The Oakland Museum in Oakland, Calif., recently held a hat exhibit called "Hats Off." Says Inez Brooks-Myers, associate curator, "It's my experience if it's made, somebody's going to collect it." There are no hat societies or annual conventions she knows of, as there are with beer cans and campaign buttons. "It's mostly an individual passion." She had not seen Fleischer's hats, but guesses anything over 100 pieces would be considered a substantial collection. Fleischer has ovrer 100 pieces would be considered a substantial collection. Fleischer has over 150 at the moment, and discarded or given away many more. "It's a perishable art, after all," says Brooks-Myers.

"I don't think collection of things are hobbies," says Fleishcer. "Hobbies are things like gardening or restoring old cars. What hats do is form a kind of diary of your life. They're like old songs on a radio."

He says this and then goes to the living room. He burrows into a huge box, unwraps something from tissue paper, comes up a second later wearing a marching band hat. The thing has a gaudy orange plume floating from it. "Each one has a story," he says launching into a story about how he wrangled this one from the prop department at Disneyland. He is standing in the middle of the room very serious - a physician gone bonkers for hats.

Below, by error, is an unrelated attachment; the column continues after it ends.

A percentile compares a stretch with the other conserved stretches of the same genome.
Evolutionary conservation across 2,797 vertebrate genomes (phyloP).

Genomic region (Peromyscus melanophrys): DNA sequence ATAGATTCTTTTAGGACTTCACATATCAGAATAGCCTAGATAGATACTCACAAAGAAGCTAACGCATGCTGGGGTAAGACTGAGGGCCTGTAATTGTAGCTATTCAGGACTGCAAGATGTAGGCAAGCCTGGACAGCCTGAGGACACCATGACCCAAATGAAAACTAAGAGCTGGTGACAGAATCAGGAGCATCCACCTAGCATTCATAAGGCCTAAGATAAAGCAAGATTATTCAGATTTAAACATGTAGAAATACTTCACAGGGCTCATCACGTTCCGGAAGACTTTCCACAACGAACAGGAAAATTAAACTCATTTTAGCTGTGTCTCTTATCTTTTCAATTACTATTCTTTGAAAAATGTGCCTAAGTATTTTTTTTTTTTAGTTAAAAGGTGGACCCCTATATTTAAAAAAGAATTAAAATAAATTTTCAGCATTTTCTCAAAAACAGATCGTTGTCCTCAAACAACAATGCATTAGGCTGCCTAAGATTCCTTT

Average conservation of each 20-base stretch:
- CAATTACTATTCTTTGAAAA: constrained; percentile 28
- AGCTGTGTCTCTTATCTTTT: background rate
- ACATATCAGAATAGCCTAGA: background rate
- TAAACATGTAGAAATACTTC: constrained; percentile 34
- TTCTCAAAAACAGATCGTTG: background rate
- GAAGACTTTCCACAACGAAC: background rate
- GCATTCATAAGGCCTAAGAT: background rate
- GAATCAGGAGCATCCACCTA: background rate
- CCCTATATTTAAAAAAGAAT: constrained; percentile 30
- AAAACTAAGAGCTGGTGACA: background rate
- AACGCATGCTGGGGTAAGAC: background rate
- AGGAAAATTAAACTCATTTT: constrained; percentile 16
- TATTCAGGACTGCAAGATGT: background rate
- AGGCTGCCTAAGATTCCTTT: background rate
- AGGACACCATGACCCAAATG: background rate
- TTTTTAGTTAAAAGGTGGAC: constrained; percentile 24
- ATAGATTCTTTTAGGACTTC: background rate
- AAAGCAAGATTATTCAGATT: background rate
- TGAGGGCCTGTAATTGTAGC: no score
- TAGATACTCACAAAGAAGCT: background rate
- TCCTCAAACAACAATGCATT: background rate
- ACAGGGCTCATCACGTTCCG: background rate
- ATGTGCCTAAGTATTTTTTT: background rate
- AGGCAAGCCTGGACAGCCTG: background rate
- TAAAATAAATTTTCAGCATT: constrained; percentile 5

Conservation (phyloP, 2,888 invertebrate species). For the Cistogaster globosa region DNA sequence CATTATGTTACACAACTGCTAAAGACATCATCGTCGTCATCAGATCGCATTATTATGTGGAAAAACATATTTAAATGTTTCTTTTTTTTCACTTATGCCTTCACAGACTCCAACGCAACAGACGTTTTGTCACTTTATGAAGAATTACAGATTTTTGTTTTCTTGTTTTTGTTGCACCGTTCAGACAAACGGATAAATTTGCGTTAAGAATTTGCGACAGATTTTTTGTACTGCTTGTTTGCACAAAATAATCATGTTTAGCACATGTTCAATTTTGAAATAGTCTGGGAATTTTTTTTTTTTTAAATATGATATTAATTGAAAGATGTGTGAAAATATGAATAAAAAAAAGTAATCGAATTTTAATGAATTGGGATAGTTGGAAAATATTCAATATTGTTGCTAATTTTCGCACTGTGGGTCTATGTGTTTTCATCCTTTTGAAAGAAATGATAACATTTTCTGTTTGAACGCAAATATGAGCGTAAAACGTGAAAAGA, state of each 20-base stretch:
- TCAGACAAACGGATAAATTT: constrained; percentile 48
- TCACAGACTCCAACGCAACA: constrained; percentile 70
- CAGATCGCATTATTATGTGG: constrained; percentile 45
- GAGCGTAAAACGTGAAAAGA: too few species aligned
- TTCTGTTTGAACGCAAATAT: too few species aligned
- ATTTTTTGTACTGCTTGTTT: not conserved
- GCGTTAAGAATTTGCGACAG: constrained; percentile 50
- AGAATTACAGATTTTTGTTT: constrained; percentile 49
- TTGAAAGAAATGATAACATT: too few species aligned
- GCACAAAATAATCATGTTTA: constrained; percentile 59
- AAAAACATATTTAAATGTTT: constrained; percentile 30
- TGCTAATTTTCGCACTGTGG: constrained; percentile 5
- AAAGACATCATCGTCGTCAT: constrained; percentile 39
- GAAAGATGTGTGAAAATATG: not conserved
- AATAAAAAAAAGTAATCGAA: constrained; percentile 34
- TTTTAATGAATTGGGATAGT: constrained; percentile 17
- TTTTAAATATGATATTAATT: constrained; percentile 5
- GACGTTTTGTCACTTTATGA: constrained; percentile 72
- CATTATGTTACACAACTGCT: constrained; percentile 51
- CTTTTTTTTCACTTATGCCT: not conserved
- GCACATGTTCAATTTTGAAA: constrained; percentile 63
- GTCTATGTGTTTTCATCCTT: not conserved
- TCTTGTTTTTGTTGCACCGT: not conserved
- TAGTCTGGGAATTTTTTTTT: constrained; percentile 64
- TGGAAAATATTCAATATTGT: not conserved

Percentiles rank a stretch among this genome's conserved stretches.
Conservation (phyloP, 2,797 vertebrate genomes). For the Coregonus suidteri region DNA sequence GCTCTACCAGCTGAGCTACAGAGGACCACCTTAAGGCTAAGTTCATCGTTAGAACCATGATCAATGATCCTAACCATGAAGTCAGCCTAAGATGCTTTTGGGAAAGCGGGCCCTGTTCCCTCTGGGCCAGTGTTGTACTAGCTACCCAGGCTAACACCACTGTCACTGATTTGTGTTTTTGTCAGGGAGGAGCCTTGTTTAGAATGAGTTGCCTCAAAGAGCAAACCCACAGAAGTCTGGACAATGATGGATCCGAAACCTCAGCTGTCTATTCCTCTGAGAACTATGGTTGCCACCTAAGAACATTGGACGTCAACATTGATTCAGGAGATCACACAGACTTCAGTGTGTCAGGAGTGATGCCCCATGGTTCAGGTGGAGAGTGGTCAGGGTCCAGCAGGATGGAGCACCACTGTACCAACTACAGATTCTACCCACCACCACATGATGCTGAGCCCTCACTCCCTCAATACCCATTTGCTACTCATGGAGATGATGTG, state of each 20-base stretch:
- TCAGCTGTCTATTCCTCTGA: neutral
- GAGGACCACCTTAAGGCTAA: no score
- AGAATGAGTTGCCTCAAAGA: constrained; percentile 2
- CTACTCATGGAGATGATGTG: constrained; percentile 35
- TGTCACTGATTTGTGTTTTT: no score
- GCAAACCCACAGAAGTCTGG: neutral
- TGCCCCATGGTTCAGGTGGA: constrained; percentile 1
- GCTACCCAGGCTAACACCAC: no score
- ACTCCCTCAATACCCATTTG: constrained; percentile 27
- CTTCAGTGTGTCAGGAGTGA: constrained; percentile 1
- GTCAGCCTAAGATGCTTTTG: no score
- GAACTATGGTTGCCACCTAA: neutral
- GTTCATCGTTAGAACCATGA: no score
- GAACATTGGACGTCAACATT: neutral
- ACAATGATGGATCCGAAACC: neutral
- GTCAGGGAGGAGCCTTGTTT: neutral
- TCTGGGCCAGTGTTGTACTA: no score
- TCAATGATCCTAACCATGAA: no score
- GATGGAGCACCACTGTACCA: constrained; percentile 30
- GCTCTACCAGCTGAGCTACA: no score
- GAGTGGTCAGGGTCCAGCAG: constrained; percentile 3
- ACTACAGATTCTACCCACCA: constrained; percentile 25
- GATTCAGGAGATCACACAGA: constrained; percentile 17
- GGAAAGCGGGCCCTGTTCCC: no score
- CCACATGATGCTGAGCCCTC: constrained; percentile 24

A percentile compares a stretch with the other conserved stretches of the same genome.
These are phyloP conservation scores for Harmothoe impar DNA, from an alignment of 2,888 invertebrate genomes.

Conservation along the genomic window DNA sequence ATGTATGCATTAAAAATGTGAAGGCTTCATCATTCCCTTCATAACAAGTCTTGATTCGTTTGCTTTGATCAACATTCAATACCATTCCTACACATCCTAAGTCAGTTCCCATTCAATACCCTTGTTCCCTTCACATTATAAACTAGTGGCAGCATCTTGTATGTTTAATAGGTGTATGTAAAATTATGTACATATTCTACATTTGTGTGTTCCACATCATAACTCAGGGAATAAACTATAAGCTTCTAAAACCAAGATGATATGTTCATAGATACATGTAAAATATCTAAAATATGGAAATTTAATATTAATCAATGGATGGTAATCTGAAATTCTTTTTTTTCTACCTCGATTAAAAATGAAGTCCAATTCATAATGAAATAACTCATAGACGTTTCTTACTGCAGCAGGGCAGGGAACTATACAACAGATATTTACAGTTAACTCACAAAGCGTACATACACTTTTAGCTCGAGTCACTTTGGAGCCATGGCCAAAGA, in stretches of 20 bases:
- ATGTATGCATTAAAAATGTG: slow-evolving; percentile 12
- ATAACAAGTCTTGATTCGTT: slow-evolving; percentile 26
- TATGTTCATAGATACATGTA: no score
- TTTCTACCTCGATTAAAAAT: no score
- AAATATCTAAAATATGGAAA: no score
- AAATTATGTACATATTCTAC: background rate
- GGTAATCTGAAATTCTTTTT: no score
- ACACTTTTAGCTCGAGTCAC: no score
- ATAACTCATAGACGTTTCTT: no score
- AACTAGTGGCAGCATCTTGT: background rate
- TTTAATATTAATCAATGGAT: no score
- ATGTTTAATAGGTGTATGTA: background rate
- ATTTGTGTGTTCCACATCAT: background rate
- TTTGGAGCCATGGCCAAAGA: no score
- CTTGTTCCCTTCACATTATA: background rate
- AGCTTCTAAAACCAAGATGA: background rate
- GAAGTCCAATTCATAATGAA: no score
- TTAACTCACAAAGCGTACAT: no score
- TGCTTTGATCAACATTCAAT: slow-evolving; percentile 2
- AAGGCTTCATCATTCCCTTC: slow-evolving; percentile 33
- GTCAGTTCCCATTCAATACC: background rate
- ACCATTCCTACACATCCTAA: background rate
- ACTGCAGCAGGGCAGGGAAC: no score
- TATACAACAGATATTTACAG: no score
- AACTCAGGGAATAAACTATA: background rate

"Now David," says Karen Fleischer, the doctor's wife, watching from the doorway. "Tell the truth. You added the feather."

"That's true," says Fleischer. He looks disconsolate.

What collecting hats may finally mean to David Fleischer is a guarantee of individuality. That and escape from the sober world of X-rays and barium enemas. "Doctors are supposed to be serious people. People come to them because they have something on their minds. I mean, Karen will tell you right off when Im in my doctor voice. She catches me at it all the time. When I have a hat on at one of my hats parties, I really come out.